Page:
So giving ourselves some freedom as the implementer. So information about how it's being used can pay off. It also means when you read code – if you see code that's using something, call the stack or using a queue, you immediately know how it works. You could say, here's this search that's actually stuffing a bunch of things into a stack. I know they're last and first [inaudible]. If you see them using a vector, you have to verify where they put them in the vector. Where do they pull them out? The code doesn't tell you the same things. It doesn't tell you the same story as it does when you see a word that has a strong meaning to it, like stack and queue.
Generally, these [inaudible] to make about sorting things or not sorting things. We spent a long time talking about sorting and how various algorithms approach the sorting problem and what they come up with. I have a question here. What sorting algorithm is best? Is there an answer to that question? Why would I ask a question that has no answer?
Student:It depends on what you expect it to be giving you.
Instructor (Julie Zelenski):It depends. That's a great thing. It depends on what you expect it to give you. How big is it? What are the contents of it? Is it random? Is it sorted? Is it almost sorted? Is it reverse sorted? Is it drawn from a range of one to 1,000 values, or is it drawn from one to three values? Huge array that has just one, two, three in it might necessitate a different approach than one that has one to max sine in it.
So there is no answer to that. It is depends. What do you know? If you don't know anything, give it to someone else. If you don't know, there's certain things that perform well. You know in the average case, you don't have degenerate behaviors. For example, [inaudible] is a great sort for the general case of an N log N that doesn't use any space or any extra space the way word sort does. It doesn't have any degenerate cases. For an unknown set of inputs, it works pretty well.
If you happen to have a little bit of data, it's almost sorted. Even Barack Obama's not favorite bubble sort has a chance of being in the run because it's already sorted.
Is it worth sorting? Calculating the payoff, we had a problem on one of the section exercises once. I think it's a really good one to think through and revisit. This idea of certain operations, many operations are much more efficiently implemented if the data's sorted. You can think of them off the top of your head. Oh, you want to have the minimum? If it's sorted, it's very easy. You want the maximum? Very easy if it's sorted. You want to find the median. Also very easy if it's sorted. You want to find duplicates. Once they're sorted, they're all lined up together. You want to find the mode, which is the most frequent element. Also easier if it's sorted because they'll all be groups together in a run. So you can do a linear pass, counting what you see to find the longest run.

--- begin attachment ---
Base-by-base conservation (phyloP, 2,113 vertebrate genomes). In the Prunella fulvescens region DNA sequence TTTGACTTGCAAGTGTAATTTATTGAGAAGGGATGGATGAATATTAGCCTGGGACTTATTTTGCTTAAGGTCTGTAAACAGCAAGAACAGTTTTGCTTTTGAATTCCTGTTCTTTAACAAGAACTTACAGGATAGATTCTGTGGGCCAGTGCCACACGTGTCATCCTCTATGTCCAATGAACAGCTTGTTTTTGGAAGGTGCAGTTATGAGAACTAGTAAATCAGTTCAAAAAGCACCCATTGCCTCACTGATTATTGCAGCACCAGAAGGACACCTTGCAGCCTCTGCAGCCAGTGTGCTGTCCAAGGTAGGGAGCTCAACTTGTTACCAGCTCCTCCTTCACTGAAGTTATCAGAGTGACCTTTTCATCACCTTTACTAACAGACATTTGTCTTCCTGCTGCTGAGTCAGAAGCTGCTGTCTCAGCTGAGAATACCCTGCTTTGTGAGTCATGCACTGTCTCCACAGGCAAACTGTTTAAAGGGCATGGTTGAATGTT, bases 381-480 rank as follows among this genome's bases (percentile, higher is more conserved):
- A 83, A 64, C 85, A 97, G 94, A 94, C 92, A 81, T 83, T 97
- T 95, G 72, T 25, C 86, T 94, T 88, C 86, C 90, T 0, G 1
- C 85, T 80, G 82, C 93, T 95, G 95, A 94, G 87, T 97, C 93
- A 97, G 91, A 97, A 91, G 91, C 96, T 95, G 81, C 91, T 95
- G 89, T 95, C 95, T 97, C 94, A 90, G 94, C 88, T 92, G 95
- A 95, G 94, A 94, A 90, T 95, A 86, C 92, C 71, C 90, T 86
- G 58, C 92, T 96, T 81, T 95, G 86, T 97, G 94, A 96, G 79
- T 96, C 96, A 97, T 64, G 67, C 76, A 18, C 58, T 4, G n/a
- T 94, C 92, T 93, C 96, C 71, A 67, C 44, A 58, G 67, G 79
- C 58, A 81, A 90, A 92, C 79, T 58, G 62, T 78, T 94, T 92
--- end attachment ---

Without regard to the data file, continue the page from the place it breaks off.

If you had two arrays and you wanted to merge them or intersect them to find their common elements, it's much easier if they're sorted. All these things that are hard to do when the data's in a random order actually have much more streamlined algorithms once you invest in sorting it. So there was a problem that was like, how do you know it's worth doing that? If you only plan on writing one merge, and you could do it in N squared, is it worth it to sort it, N log N, so you can get an O out of merge?
So it has a lot to do with how often you plan on doing the merge. How big is your data set? What are your constraints on the times there. It is interesting to think about that relationship. It isn't for free, but potentially, it's an investment by sorting it so you can do a lot of fast searches later.
This one actually is interesting because they actually solve a lot of the same problems, and they differ in one small way. If you had a set – so set is being backed by a balance by a [inaudible] string that actually is a sorted data structure internally – versus a sorted vector. So if your goal were to keep track of all the students at Stanford, and you wanted to be able to look up people by name, then the contains operation of the set is actually doing these minor ray search on assorted vectors using the same path, but working through a vector.
So we can make the searching operations, like contains and other look-up based things, algorithmic in both cases. So what advantage – this sort of vector, where I just used the interchangeably, is there something one can do that the other can't or some advantage or disadvantage that's assumed in that decision?
Student:You don't have duplicates in a set, but you can have duplicates in your sorted vector.
Instructor (Julie Zelenski):Yeah, so the set has another concern with just how it operates. You can't put duplicates in, so if you have two students with the same name, then in the set, it turns out you're all coalesced down to one. Your transcripts all get merged to your advantage or not.
What else does set buy you that vector doesn't? How hard is it to edit a sorted vector? You want to put something new in there? You're shuffling. You want to take something out? You're shuffling. The movement to the pointer-based structure there, the research stream behind this, is giving us this editability of the data structure. The convenient logarithmic time to remove and add elements using the pointer wiring to do that, that vector doesn't have.